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Biomaterials. 2007 Mar;28(7):1423-33. Epub 2006 Dec 1.

Bio-functional micelles self-assembled from a folate-conjugated block copolymer for targeted intracellular delivery of anticancer drugs.

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1
Institute of Bioengineering and Nanotechnology, 31 Biopolis Way, The Nanos, #04-01, Singapore 138669, Singapore.

Abstract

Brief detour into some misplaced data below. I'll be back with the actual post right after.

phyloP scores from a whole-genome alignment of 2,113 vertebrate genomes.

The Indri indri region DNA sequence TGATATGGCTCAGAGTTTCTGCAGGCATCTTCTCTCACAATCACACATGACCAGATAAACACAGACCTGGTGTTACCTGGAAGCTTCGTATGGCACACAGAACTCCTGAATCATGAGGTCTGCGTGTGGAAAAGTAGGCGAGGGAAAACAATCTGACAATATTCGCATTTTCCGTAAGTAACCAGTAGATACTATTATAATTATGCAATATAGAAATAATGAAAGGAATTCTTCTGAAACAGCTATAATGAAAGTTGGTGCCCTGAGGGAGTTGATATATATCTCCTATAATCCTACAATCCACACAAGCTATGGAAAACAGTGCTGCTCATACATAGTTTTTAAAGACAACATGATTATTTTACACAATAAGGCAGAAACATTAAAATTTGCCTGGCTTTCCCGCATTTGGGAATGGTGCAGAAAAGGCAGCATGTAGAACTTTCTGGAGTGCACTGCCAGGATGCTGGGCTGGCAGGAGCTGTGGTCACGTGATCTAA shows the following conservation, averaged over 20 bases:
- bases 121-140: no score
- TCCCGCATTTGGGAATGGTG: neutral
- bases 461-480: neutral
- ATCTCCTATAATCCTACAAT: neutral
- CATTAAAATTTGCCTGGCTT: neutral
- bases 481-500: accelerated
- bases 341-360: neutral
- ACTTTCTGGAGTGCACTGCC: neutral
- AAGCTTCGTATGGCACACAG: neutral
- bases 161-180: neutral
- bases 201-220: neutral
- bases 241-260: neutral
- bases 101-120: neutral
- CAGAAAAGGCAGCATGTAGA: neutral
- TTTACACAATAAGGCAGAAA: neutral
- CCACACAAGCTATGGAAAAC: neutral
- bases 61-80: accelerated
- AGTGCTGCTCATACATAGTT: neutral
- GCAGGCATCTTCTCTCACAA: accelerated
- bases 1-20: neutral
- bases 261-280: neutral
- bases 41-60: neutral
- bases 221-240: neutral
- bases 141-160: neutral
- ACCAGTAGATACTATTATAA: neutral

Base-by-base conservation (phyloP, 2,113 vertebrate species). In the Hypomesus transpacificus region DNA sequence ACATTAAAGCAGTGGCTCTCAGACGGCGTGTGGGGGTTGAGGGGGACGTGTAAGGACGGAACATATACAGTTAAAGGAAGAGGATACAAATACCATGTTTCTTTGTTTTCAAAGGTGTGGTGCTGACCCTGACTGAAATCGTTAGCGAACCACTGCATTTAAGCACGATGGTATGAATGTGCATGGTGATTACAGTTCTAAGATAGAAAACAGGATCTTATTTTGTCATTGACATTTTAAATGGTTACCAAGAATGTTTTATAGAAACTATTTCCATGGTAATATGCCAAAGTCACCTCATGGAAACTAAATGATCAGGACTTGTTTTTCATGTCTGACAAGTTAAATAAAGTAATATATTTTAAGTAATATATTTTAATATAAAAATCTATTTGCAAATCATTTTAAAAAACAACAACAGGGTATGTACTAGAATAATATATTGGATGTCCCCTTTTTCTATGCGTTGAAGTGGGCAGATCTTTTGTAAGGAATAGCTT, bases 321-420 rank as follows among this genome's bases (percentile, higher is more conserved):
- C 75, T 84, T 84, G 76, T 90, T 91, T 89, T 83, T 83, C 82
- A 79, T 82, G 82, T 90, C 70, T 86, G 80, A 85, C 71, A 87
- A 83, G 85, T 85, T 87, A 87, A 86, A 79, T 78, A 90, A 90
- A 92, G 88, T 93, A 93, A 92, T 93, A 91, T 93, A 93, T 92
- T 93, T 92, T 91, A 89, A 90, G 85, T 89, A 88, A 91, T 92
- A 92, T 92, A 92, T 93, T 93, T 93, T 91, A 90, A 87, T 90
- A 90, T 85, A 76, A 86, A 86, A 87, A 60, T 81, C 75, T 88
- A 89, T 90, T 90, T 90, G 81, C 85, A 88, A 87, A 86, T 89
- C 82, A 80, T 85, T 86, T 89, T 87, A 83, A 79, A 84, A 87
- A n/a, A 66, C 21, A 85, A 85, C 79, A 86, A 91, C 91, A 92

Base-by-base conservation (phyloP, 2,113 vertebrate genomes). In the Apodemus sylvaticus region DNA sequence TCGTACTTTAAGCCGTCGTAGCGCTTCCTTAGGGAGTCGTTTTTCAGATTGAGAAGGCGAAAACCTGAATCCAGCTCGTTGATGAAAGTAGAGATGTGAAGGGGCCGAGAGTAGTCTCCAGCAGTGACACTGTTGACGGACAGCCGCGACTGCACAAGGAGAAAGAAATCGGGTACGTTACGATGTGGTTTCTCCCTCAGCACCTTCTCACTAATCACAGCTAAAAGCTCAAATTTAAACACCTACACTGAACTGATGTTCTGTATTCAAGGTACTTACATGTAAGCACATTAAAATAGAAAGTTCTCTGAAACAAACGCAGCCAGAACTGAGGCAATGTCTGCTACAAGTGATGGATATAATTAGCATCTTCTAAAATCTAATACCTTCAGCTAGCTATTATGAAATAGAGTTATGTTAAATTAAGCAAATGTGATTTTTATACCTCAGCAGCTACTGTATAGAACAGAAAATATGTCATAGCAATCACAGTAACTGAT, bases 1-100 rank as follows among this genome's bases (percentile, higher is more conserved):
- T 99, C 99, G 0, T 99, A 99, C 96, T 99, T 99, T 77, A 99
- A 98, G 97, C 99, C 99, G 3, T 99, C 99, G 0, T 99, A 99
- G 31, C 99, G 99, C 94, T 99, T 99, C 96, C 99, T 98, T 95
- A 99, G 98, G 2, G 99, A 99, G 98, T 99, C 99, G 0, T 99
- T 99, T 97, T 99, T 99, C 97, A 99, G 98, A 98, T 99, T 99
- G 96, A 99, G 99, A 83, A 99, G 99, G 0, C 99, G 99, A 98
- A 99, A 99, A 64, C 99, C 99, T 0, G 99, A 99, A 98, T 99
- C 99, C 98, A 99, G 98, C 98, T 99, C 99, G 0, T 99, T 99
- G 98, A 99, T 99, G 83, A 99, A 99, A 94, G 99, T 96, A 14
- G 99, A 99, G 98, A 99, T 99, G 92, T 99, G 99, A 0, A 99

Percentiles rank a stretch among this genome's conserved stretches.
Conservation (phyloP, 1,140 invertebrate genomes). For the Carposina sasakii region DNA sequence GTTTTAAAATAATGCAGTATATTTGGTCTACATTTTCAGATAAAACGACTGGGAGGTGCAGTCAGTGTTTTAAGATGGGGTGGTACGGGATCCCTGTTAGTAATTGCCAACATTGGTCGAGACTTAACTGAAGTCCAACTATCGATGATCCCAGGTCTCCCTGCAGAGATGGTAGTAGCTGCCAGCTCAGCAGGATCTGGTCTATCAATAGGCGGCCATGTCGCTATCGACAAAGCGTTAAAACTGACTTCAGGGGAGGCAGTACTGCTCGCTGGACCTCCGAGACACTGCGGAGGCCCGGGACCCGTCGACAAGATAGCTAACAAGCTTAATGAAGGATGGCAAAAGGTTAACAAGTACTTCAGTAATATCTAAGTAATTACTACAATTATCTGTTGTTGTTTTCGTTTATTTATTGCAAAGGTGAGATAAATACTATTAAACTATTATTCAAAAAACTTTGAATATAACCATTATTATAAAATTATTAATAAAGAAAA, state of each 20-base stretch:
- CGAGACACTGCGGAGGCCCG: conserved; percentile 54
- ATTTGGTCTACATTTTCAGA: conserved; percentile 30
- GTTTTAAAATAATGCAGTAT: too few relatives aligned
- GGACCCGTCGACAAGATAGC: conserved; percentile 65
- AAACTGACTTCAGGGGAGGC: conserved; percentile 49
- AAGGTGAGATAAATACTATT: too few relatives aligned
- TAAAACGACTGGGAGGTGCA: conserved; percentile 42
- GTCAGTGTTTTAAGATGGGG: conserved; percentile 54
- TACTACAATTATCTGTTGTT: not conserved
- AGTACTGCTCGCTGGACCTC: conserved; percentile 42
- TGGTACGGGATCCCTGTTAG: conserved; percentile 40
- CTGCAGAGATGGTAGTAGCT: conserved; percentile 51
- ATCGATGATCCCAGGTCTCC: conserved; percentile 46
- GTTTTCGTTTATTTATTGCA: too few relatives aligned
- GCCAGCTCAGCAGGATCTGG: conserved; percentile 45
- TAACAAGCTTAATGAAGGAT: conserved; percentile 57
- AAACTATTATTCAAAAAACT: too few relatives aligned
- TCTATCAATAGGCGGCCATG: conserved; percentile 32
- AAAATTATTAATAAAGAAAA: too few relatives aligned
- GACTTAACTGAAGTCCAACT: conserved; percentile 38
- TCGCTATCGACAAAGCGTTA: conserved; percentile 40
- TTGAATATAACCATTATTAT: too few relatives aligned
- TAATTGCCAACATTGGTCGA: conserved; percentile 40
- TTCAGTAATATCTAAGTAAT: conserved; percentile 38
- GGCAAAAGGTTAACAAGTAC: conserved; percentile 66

In this study, a block copolymer, poly(N-isopropylacrylamide-co-N,N-dimethylacrylamide-co-2-aminoethyl methacrylate)-b-poly(10-undecenoic acid) (P(NIPAAm-co-DMAAm-co-AMA)-b-PUA) was synthesized, and folic acid was conjugated to the hydrophilic block through the amine group in AMA. This polymer was self-assembled into micelles, which exhibited pH-induced temperature sensitivity. They were smaller in size, and possessed a better-defined core-shell structure as well as more stable hydrophobic core than the random copolymer P(NIPAAm-co-DMAAm-co-UA), and provided a shell with folate molecules. An anti-cancer drug, doxorubicin (DOX) was encapsulated into the micelles. The mean diameter of the blank and DOX-loaded micelles was less than 100 nm. DOX release was pH-dependent, being faster at low pH (endosomes/lysosomes). Therefore, DOX was readily released from the micelles into the nucleus after being taken up. More importantly, IC50 of DOX-loaded micelles with folate against folate receptor-expressing 4T1 and KB cells was much lower than that of the DOX-loaded micelles without folate (3.8 vs. 7.6 mg/L for 4T1 cells and 1.2 vs. 3.0mg/L for KB cells). In vivo experiments conducted in a 4T1 mouse breast cancer model demonstrated that DOX-loaded micelles had a longer blood circulation time than free DOX (t(1/2): 30 min and 140 min, respectively). In addition, the micelles delivered an increased amount of DOX to the tumor when compared to free DOX. These bio-functional micelles may make a promising carrier to transport anticancer drugs specifically to tumor cells and release the drug molecules inside the cells to the cytosols for improved chemotherapy.

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